The Lovemore clan can thank many of their predecessors for recording their family history. Two come to mind: Norman’s reminiscences of growing up in Swaziland and his wartime pilot in the WW1 Royal Flying Corps. The second person’s reminiscences are closer to home. Late in her life, Jessie Allan nee Lovemore recorded her life story which brings to life not only the family history but also the mores and activities as well as life in this era.
This blog deals verbatim with Jessie’s vignette on hunting at Bushy Park.
Main picture: Bush buck hunt at Bushy Park
I have a picture of 1867 depicting the results of a hunt on which are shown, my mother on her fine horse “Dorwood”, father with the then fashionable Dundreary Weepers (whiskers) standing next to her and holding a gun. His hat has a paauw feather in it and beside him were all the men who had been at the hunt, Mr Walford Harries, Willie Smith, Henry Deare, Orme Norris; the farm foreman, Masterton, and, lying on the ground, John Holland. Near him was my brother Walter, about 6 years old, and on the other side of the group, brother Willie, about 4 years, holding a dog lying in an uncomfortable position. Then there are Bob Pettit, Alphonse Taylor, Mr Mitchell, Alfred Ogilvie and George Hudson, dressed up for the occasion, native bearers, dogs, and many buck which had been shot.
The hunts took place on many occasions. One was my parents wedding day, 6th August, and another Easter Monday. Until I was an adult these took place, and as things have changed so much in later years, it may interest you to read how they were conducted.
The hunters who were invited were a regular party of old friends who were expected to come to all the hunts, and notabilities visiting Port Elizabeth were among them. They arrived in carts bringing with them riding horses and a few dogs. Then there was much talking and loading of guns on the wide stoep. The guns were all muzzle loaders and powder were measured and poured down the barrels, then wads were put in and firmly rammed with a ramrod, which had a metal holder in the hollow between the barrels. After that loopers or buckshot was measured and poured in and again wads were put in and rammed. Putting the cap on the nipple was usually reserved until away from the house.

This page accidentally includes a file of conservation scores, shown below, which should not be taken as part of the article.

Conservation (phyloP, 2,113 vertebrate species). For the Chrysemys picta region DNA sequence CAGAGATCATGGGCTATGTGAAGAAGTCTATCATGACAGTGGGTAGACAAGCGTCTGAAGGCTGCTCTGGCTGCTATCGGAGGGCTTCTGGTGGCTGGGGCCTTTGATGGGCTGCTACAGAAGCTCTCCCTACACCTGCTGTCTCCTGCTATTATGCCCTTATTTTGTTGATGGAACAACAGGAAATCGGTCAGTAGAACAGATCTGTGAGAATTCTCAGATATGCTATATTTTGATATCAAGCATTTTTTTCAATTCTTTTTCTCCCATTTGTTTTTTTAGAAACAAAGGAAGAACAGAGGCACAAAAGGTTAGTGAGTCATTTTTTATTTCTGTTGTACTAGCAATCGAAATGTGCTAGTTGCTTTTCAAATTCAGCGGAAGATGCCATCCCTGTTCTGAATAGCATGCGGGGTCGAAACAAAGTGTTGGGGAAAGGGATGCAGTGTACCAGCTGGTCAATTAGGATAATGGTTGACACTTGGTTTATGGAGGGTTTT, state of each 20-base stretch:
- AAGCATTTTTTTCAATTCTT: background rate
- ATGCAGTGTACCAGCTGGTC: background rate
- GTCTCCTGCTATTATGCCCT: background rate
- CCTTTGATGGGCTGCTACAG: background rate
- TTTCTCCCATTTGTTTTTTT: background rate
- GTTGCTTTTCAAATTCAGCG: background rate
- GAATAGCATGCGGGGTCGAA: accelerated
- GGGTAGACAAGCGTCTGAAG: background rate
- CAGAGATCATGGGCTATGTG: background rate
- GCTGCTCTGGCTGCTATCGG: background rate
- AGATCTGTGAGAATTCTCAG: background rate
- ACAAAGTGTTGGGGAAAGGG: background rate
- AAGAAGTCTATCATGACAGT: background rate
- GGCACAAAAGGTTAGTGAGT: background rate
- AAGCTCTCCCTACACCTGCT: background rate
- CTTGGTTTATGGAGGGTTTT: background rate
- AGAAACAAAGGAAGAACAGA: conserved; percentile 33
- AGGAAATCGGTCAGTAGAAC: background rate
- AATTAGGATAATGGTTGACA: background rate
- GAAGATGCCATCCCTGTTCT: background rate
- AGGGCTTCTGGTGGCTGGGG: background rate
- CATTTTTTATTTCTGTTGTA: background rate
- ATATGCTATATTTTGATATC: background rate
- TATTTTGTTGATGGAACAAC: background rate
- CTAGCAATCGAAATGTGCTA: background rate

Then, with a great bustle, the horses and carts and (riding) horses were brought round and all set off for the appointed bush. My father would give each man his station, and care had to be taken that no one should shoot across another. Only one accident happened that I ever knew of, and that was caused by the man leaving his place and creeping between the monkey ropes through the bush, when he was mistaken for a buck. He received a few loopers which did not cause a serious wound. It caused a great deal of excitement seeing a man being lifted out of a wagon and carried into the house and put to bed. Soon dear old Dr. Ensor was there and took out the pellets – ant there was B L O O D!! on some rags!
We, the women of the family (when I grew older, I was allowed to go) were taken in carts to the place where the warriors would assemble for lunch, and there was a great deal of chaff and fun. Liver was grilled and there were cold chicken pies and coffee. If any special boyfriend (present day language) was there, there was much interest in his experiences and prowess, and among the older men were many practical jokes – tickling a sleeping man with a feather, etc. There was a short session in the afternoon and then, with Hurrahs and thanks and dividing the spoil, our friends drove away to town and we to the farm.
End of a happy day!
The usual hunters who lived in Port Elizabeth presented to father a large silver urn on which all their names were engraved, in memory of happy days hunting.